Friday, April 28, 2006

Kaki King

I am not a big fan of "unusual" guitar techniques. I hardly do any tapping at all (tapping this days cannot be considered unusual or strange, but it is not the "normal" way of playing guitar) and, although I have practiced it and have some fair degree of control, I don't find it natural. It simply does not suit my particular style.

Of course, that does not mean that I do not like it. In fact, Van Halen - one of the pioneers of the two-handed tapping technique - is among my favorite players, and his licks are simply awesome, no matter which technique he uses to play them.

On the other hand, guitar players like Stanley Jordan or Michaelangelo Battio, who owe a certain (usually large) amount of their popularity to their unorthodox way of playing and their technical wizardry, usually focus more on the instrument itself than on the music they are playing and, while it is interesting to see them performing live, when you just listen to what they play and do not watch it, you realize that they are not so great as you thought they were.

However, some players (like Van Halen himself or my beloved Jeff Healey) explore the possibilities of their instrument and end up developing their personal and unique technique, which they later use to create their very own style of music, playing things that would not come out so naturally using a more "conventional" approach. Those are the players that I really like.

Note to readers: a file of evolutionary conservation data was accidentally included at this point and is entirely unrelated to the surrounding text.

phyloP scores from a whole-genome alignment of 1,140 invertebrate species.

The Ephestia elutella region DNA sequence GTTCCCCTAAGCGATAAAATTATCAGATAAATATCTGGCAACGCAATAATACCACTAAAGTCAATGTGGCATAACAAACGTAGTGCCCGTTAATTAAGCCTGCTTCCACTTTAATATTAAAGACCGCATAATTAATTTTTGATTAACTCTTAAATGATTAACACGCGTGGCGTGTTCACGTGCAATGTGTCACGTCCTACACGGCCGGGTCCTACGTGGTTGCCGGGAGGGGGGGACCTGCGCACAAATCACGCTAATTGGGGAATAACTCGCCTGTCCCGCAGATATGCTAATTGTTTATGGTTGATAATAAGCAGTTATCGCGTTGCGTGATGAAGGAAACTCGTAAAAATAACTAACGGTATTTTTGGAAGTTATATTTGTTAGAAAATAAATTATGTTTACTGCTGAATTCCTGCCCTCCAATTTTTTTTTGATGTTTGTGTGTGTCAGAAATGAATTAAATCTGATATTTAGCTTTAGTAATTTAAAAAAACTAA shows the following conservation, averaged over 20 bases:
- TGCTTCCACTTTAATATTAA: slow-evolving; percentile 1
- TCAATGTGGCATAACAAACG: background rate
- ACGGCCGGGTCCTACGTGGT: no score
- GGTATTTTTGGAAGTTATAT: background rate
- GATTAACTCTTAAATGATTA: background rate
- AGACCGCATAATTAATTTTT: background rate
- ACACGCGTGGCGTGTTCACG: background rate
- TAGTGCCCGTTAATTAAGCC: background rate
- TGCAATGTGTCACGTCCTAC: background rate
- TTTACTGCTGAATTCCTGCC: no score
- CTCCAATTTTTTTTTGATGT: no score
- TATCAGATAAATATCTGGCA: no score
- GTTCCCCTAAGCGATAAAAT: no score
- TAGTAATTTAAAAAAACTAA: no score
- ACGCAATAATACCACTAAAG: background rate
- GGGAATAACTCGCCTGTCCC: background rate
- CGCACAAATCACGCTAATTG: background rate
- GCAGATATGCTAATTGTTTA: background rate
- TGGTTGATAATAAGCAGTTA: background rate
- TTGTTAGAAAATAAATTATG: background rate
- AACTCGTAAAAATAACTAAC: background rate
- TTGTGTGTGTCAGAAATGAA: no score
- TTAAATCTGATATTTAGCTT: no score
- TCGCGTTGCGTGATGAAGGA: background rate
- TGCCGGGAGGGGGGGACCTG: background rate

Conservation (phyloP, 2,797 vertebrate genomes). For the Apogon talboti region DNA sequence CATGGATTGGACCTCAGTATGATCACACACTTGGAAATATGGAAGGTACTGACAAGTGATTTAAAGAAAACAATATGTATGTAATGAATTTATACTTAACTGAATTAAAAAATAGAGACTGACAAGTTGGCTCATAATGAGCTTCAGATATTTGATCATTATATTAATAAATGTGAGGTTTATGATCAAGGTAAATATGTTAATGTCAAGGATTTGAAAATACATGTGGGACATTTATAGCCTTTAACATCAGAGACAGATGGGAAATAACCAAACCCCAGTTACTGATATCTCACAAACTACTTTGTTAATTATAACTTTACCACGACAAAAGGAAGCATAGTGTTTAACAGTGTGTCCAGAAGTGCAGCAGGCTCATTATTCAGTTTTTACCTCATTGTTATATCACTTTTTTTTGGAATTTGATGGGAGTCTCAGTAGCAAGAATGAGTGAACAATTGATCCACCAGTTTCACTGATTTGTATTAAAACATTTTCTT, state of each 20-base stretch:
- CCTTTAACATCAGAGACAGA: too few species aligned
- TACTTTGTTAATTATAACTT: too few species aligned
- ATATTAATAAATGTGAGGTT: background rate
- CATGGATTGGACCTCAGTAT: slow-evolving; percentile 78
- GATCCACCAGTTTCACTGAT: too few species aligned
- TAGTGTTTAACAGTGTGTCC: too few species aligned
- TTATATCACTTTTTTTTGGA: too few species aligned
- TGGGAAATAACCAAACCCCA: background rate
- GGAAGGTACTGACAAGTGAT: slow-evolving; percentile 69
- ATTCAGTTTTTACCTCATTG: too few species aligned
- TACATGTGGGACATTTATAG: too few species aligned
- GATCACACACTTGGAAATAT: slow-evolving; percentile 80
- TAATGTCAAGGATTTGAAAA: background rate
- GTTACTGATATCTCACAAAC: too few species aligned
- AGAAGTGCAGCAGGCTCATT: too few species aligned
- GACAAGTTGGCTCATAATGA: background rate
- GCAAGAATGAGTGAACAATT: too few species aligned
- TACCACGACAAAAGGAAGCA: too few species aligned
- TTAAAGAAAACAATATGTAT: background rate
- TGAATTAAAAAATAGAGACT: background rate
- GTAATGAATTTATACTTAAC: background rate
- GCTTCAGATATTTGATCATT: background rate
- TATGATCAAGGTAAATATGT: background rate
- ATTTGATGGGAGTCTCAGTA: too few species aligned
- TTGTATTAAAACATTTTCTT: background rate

My latest discovering in the vast realm of contemporary guitar players is Kaki King, who definitely deserves being included in this last group. I discovered her yesterday while looking for some information about Ovation guitars (like me, she plays one of them), and her music is not only rather innovative, but also deep and intelligent.

Kaki has taken the peculiar style of Preston Reed and given it a new (and really interesting) meaning. Far fom being just a mere display of technical extravaganzas (I am sorry to say it, but, IMHO, Reed's music is just that), she creates interesting atmospheres and uses her particular technique for its real purpose: expressing her musical ideas.

You can have a look at the following video to know what I am talking about.



By the way, I guess she must use tons of nail hardener to prevent her fingernails from breaking. I find it almost painful to see how she hits those steel strings with such energy. I have tried to play flamenco on a acoustic guitar a couple of times (yes, I know it is rather stupid...), and both of them I wrecked my nails within the first minute of playing. Ouch!

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